Side Effects: Side effects associated with Lipo-C pertain to the injection itself.  Due to the Ph level of Lipo-C, patients may experience mild to moderate “burning” and irritation at the injection site.  This can be minimized by injecting Lipo-C slowly, up to 30 seconds, and also by using a 5/8” 25g needle for a deeper injection.  Although very rare, patients may experience a rash at the site of injection.  Let the medical staff know of any side effects that you experience after taking Lipo-C.**


  1. University of Maryland Medical Centre, 2002
  2. Stephens, F.B., Constantin-Teodosiu, D., and Greenhaff, P.L., New insights concerning the role of carnitine in the regulation of fule metabolism in skeletal muscle, J. Physio., 581(pt2), 431-444, 2007. 
  3. Slonim, A.E., Borum, P.R., Tanaka, K., et al., Dietary dependent carnitine deficiency as a cause of nonketotic hypoglycemia in an infant, J. Prediatr., 551-556, 1981.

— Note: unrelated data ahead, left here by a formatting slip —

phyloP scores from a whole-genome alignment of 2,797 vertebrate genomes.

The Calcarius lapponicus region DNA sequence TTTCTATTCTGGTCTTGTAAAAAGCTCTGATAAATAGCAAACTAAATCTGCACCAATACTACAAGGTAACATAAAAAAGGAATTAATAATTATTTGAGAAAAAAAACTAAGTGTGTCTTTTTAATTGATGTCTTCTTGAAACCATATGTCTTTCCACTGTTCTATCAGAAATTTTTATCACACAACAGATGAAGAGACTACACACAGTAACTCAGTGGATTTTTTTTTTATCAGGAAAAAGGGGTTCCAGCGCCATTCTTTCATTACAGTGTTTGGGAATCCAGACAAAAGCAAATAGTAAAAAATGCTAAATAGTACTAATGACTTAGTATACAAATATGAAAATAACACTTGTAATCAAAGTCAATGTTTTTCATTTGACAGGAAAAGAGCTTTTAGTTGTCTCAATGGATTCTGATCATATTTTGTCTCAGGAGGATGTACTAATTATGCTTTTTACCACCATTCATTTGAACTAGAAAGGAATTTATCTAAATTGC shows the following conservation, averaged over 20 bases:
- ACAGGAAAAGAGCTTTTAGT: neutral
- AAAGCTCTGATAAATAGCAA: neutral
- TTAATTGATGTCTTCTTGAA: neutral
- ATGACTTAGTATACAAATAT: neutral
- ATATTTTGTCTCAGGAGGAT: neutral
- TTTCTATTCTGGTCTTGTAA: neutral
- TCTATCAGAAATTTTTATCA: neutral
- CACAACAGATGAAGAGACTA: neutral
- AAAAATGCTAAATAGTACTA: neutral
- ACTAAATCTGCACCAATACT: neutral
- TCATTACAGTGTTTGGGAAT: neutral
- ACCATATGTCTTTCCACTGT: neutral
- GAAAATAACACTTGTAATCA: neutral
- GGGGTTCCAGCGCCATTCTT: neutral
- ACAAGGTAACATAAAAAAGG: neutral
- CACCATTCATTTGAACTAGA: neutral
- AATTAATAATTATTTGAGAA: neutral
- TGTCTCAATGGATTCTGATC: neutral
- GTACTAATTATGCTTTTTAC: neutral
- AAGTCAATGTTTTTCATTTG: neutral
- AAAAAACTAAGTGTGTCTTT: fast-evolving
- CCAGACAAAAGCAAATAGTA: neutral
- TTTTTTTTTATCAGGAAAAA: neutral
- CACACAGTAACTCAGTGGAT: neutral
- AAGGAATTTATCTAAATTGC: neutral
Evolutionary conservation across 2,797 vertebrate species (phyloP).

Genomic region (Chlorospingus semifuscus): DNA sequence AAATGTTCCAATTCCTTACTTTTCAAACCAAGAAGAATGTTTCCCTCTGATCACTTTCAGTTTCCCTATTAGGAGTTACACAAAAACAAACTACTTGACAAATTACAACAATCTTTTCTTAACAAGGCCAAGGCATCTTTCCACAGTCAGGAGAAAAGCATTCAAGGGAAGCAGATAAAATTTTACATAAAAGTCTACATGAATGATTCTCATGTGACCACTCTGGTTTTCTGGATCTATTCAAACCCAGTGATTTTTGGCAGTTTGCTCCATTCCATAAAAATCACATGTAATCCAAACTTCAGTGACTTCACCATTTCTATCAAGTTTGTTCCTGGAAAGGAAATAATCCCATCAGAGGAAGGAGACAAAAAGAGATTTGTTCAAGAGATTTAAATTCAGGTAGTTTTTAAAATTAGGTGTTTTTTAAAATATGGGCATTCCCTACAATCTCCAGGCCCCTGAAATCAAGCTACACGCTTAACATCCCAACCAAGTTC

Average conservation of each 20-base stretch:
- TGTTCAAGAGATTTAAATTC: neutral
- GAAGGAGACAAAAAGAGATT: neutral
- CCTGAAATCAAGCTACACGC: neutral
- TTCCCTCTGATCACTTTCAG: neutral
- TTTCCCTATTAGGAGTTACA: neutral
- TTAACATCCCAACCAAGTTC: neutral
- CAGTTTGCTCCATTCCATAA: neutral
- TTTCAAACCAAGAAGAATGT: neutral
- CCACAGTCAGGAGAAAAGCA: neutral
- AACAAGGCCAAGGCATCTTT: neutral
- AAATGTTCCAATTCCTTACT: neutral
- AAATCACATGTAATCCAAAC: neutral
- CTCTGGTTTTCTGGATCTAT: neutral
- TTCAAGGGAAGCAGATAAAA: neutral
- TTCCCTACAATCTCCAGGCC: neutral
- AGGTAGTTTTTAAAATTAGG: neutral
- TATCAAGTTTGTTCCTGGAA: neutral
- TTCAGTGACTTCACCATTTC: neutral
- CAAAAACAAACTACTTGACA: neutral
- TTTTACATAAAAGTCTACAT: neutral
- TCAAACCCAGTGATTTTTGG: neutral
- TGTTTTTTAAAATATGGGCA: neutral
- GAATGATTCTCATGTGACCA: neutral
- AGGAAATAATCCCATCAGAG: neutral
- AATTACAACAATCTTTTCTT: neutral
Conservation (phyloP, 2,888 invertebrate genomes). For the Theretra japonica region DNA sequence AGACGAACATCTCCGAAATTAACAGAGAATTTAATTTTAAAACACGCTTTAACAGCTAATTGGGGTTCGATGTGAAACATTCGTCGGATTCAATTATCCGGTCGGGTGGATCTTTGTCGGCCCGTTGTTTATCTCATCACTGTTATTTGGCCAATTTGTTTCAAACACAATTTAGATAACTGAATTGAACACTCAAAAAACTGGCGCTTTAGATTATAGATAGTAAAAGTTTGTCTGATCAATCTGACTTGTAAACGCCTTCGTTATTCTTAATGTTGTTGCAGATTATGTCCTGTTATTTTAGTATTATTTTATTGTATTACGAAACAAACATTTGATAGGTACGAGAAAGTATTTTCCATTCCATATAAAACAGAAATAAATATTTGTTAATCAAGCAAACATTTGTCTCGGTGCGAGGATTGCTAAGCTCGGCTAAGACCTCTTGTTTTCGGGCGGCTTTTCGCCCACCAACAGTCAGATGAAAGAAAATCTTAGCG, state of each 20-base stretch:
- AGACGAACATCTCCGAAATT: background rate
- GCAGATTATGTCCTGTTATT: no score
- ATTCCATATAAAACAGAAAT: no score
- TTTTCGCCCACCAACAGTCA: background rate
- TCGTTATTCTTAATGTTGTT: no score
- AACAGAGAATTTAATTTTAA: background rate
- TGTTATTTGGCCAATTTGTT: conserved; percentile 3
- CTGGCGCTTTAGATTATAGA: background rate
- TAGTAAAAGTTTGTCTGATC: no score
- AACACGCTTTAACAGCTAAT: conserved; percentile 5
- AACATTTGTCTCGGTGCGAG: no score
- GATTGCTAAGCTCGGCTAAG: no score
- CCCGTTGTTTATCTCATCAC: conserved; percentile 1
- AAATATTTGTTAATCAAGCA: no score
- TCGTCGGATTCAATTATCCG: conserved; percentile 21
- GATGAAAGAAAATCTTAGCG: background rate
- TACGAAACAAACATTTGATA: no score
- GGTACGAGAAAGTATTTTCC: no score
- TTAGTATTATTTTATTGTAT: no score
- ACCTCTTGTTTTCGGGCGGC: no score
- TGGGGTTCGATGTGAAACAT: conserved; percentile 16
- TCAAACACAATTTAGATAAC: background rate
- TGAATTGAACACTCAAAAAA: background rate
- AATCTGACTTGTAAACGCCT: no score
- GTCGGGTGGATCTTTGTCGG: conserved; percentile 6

4. Helms, R.A., Whitington, P.F., Mauer, E.C., et al., Enhanced lipid utilization in infants receiving oral L-carnitine during long term parenteral nutrition, J. Pediatr., 109, 984-988, 1986.
  5. Kien, C.L., Young, V.R., Rohrbaugh, D.K., et al., Increased rates of whole body protein synthesis and breakdown in children recovering from burns, Ann. Surg., 187, 383-408, 1978.
  6. Yoshida, A., and Moritoki, K., Nitrogen sparing action of methionine and threonine in rats fed a protein free diet, Nutr. Repts. Int, 9, 159-165,1974.
  7. Millward, D.J., and Rivers, J.P., The need for indispensable amino acids: The concept of the anabolic drive, Diabetes Metab. Rev., 5(2), 191-211, 1989.
  8. Wolfe, R.R., Jahoor, F., and Hartl, W.H., Protein and amino acid metabolism after injury, Diabetes Metab., Rev., 5, 149-154, 1989.
  9. Wolfe, R.R., Goodenough, R.D., Burke, J.F., et al., Response of Protein urea kinetics in burn patients to different levels of protein intake, Ann. Surg., 197, 163-171, 1983